Choir students, teachers share unique bond

Choir students, teachers share unique bond
Posted on 03/18/2019
Cynthia Wieland can’t help but tear up when she thinks about three of her students who will graduate in May. Wieland, the new theatre teacher at Arlington High School, taught choir at Bon Lin Middle School for many years. It’s where she met students Caroline Morath, Matthew Reber and Jessica White, 7th graders at the time who were just beginning their musical journey.

“They started as timid, little performers who could barely move on stage,” Wieland laughed. “We also had to work through some voice changes,” she said with a quick glance and smirk towards Matthew. “It’s just been amazing to see the young adults they have grown into.”

Caroline will be the first to admit that Wieland did not take it easy on them, even as 13-year old’s just learning to perform on stage. “She pushed us hard. She made sure that we were hitting the notes, and if we didn’t, she would make us start again,” Caroline said. “She even made us practice in front of our peers to make us get used to a crowd. She was tough, but it was all for good reason.”

Wieland knew the talent before her, so she encouraged them (or forced them, they joked) toGroup of people talk to each other audition for the Tennessee Junior & Senior High Honors Chorus, a competitive and prestigious choir group that represents the best of the best in the region. The auditions are no joke.

Students have two months to learn six to seven musical pieces. When it comes time to audition, the judges assign a random part from three of the pieces for the student to perform. “You have to know every part and every note of every single song, whether you end up singing it or not,” Jessica explained. “You have to actively set time aside every single day to practice.” One round of the auditions even requires sight-singing, which is the ability to read and sing music at first sight.

Getting in is not easy, and the number of admissions each year prove it. Only 240 out of about 1,200 make the honors chorus each year. More impressively, Caroline, Matthew and Jessica are part of an elite class to not only make it once but six times in their vocal career. This feat is called the Six-Year Award, given only to those who make the honors chorus each year from 7th to 12th grade – about six singers a year.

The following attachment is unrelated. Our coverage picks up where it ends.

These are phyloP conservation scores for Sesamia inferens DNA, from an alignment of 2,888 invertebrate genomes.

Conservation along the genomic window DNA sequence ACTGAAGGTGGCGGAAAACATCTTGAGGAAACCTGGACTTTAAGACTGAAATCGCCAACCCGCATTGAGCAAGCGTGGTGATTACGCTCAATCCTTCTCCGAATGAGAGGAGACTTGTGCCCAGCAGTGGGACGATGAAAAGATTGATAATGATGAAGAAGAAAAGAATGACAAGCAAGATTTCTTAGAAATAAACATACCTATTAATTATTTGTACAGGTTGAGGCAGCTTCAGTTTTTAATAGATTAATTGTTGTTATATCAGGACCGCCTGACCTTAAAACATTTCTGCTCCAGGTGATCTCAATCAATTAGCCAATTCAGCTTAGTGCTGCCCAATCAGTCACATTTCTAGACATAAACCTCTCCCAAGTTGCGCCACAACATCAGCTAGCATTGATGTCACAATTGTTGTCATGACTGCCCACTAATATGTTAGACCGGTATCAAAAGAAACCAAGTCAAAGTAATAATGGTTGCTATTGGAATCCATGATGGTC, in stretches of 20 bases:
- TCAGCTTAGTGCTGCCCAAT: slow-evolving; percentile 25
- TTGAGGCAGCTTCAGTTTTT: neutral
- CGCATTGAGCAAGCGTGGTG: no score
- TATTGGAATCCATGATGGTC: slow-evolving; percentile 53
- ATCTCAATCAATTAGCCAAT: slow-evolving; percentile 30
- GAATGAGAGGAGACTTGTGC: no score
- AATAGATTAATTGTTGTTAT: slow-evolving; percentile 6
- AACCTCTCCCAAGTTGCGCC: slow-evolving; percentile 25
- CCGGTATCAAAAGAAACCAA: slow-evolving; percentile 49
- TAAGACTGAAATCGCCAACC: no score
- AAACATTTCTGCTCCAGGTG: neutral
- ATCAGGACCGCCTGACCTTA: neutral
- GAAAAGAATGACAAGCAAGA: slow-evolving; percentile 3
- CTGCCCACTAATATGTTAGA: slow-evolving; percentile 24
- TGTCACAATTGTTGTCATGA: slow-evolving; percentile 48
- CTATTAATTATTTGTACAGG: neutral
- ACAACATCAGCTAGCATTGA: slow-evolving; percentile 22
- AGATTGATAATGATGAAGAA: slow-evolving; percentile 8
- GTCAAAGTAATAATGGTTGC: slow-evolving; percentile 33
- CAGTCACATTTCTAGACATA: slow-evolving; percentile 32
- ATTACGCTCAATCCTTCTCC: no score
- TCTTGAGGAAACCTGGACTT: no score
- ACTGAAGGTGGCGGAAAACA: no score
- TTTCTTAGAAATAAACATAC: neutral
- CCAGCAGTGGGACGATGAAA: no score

“It never gets easier,” Matthew laughed. “But I learned something new every time I auditioned and performed with the choir.”

“I think doing it that first year in middle school was so important because it really cemented my passion for music,” Caroline added. “It was my first experience singing music with that many people in one room. It was a really transformative experience.”

That experience also created a unique bond between the three students. After Bon Lin Middle School, they all transferred to Arlington High School, where Choir Director Jeffrey Chipman currently leads them. “I remember all three of their freshmen auditions largely because their musical abilities stood out,” Chipman said. “When I heard these sparks of talent, I immediately thought about what I could do with them over the four years.”

Chipman said their crafts only got better over the years and made them even more competitive at the honors chorus. “They’re doing it better than I ever did at their age,” Chipman said. “They challenge me to do and be better and stay on top of things.

WielandSince 7th grade, the three students have had either Chipman or Wieland as choir teachers, so it all came full circle when Wieland took a job this year at AHS as the theatre director. As a teacher, Wieland explained, you’re expected to pass on knowledge to your students, but sometimes you can learn from them too.

“They’ve made me better and more compassionate,” Wieland said. “They’ve helped me realize that it’s important to know them outside of academics and learn any struggles and fears they may have. They’ve helped me understand how important it is to teach the whole child and not just the one sitting in my classroom.”
Caroline, Matthew and Jessica will soon face new adventures. For the first time in seven years, someone other than Wieland and Chipman will teach them music. 

Caroline is auditioning to be a musical theatre major. She’s applied to 19 universities and will choose a school next month. Matthew plans to major in vocal performance at one of the six schools he’s applied to. Meanwhile, Jessica has been accepted to MTSU, where she’ll major in speech pathology and audiology and minor in music education.

Though their paths are different, the three said they’re grateful for the times they shared together in music - even the growing pains and those grueling rehearsals.

“We all share this amazing passion for music,” Matthew said. “Music, especially by being in the honors chorus, brought us and kept us all together.”